Comparison of osteoporosis in US adults with type 1 and type 2 diabetes mellitus
- Journal of Endocrinological Investigation
Authors: S. C. DeShields, T. D. Cunningham
Publisher: Springer International Publishing
We examined bone mineral density (BMD) and osteoporosis prevalence in those with type 1 compared to type 2 diabetes derived from a nationally representative sample from the civilian community in the United States.
Data from the National Health and Nutrition Examination Survey (NHANES) for 2005–2006, 2007–2008, 2009–2010, and 2013–2014 were merged to obtain a large sample of diabetics at least 20 years of age with participation in the interview and medical examination. Osteoporosis status was defined by BMD at the total femur, femoral neck, or total lumbar spine. Self-reported diabetics that were prescribed insulin within the first year of diagnosis, are currently taking insulin, and reported no prescriptions for any diabetic pills were classified as type 1. Remaining self-reported diabetics were deemed as having type 2.
A total of 2050 diabetics were included in which 87 (4%) were classified as type 1. Type 1 diabetics were found to have a significantly lower BMD at the total femur and femoral neck, but not at the lumbar spine in the adjusted models. Diabetics with type 1 were 4.7 times more likely to have osteoporosis than those with type 2. There was no significant relationship between diabetes type and BMD or osteoporosis prior to adjustment for confounders.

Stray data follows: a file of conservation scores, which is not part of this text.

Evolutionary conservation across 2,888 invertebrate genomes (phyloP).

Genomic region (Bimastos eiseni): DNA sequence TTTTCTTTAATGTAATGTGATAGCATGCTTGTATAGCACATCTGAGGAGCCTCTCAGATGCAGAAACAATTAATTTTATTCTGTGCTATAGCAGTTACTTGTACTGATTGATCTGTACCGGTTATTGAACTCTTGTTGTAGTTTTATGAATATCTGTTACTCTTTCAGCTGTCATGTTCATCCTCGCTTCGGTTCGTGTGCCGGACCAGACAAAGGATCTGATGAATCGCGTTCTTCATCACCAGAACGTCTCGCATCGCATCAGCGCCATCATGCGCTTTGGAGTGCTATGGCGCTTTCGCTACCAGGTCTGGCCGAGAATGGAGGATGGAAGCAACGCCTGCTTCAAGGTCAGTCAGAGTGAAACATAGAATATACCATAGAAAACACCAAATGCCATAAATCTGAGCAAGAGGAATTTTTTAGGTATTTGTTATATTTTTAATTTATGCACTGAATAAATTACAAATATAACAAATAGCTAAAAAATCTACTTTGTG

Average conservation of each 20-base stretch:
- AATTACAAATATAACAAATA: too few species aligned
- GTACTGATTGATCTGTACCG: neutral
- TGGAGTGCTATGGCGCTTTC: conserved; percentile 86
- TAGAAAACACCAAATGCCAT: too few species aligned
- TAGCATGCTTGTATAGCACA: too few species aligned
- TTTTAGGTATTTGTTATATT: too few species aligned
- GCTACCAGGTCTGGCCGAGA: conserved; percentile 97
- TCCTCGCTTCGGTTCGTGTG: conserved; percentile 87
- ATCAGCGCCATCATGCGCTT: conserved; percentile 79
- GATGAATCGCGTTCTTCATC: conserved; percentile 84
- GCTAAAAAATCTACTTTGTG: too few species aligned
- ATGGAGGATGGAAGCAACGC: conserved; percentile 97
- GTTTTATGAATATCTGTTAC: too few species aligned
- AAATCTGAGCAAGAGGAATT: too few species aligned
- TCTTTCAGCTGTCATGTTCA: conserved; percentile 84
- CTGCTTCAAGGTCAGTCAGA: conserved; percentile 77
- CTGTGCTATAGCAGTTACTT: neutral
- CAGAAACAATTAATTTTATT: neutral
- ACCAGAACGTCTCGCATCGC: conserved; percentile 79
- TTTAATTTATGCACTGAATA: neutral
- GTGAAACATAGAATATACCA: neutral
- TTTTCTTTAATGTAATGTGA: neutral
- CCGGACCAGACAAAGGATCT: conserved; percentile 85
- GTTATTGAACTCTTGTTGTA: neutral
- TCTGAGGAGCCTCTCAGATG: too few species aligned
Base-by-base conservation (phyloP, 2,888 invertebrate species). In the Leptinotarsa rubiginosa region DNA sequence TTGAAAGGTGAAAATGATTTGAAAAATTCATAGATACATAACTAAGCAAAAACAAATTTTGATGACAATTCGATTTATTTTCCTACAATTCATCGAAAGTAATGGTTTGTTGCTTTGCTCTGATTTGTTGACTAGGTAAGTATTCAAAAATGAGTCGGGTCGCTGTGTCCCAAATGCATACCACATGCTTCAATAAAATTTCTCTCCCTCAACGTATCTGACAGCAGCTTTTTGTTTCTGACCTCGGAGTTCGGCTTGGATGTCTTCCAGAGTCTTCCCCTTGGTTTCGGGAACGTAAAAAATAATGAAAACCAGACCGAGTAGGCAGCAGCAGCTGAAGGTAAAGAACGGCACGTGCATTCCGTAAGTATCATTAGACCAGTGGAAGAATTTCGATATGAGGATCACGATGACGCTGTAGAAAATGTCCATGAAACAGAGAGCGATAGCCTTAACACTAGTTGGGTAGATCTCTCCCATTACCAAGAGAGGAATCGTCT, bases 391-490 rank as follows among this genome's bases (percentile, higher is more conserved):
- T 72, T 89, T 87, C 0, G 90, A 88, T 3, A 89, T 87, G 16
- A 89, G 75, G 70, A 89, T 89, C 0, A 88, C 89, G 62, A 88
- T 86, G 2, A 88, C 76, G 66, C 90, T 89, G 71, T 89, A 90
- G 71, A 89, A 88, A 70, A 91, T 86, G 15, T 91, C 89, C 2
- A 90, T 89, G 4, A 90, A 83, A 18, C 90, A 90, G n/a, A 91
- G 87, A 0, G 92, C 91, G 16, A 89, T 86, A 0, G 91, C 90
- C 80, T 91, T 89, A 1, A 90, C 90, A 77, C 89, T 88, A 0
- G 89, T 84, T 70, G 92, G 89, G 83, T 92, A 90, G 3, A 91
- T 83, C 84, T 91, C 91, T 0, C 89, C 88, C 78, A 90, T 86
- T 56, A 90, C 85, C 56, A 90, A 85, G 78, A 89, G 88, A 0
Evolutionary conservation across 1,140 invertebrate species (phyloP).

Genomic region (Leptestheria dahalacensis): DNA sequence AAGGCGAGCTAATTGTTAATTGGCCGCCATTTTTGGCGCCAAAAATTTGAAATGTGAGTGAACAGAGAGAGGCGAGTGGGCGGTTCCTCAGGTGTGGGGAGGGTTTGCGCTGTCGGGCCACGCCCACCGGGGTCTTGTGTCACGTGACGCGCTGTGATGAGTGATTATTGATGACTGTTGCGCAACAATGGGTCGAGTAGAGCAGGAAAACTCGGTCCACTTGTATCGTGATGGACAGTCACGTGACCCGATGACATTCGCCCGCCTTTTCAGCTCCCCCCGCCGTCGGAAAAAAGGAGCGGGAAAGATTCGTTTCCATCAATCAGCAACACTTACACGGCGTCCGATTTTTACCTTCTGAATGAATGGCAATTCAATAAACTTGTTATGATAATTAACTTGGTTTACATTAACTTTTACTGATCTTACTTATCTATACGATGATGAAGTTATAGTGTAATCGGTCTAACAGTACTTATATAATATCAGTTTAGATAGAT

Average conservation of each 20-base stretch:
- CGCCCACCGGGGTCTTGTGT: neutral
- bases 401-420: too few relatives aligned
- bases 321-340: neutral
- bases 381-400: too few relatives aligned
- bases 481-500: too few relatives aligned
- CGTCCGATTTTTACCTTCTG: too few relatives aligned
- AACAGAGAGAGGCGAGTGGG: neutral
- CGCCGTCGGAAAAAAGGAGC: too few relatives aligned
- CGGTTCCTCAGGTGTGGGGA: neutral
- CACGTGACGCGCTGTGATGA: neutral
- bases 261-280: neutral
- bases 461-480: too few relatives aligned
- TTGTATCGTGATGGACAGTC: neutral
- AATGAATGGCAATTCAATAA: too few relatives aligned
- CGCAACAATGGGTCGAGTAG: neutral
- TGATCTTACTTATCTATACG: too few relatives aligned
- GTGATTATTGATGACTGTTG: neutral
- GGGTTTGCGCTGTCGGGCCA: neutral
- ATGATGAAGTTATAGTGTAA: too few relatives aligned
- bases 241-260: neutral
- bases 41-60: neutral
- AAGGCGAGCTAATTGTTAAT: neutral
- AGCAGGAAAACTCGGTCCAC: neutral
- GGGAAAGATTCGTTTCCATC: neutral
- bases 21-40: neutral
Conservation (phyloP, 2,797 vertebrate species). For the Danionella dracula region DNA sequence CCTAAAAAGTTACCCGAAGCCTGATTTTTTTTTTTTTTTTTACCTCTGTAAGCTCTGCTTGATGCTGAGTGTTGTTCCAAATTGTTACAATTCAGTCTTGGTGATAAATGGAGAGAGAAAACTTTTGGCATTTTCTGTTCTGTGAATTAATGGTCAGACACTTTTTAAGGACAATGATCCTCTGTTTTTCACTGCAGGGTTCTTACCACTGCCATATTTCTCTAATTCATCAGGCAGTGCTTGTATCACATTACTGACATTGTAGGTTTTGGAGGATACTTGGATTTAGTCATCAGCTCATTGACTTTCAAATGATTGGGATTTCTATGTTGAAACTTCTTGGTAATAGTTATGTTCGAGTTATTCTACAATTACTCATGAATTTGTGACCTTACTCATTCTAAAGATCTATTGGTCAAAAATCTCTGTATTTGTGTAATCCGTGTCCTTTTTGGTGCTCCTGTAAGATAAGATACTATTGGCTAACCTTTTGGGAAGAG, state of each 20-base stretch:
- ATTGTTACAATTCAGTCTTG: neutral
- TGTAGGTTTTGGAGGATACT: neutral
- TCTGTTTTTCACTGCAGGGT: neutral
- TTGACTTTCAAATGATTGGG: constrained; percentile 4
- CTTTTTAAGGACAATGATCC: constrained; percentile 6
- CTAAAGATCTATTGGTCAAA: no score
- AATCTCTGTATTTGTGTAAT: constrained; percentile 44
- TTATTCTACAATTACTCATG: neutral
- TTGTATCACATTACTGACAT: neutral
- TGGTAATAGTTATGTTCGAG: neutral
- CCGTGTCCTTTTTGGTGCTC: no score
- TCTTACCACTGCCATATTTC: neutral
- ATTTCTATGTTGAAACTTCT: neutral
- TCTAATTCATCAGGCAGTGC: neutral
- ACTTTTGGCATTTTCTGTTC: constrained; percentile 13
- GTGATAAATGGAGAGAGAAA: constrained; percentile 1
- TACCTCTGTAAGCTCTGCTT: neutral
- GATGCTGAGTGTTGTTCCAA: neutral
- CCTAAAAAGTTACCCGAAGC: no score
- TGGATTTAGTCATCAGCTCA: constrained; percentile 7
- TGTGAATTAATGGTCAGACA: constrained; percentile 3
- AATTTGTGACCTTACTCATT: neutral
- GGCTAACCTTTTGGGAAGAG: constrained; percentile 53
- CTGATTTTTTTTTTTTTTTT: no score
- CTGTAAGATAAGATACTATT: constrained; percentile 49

Although our results show an increased likelihood of osteoporosis among those with type 1 diabetes, future studies including a larger sample from a community population are needed. It may benefit diabetics, especially those with type 1, to initiate osteoporosis screening methods including evaluation of fracture risk, bone quality, and BMD measurements at multiple sites earlier than recommended.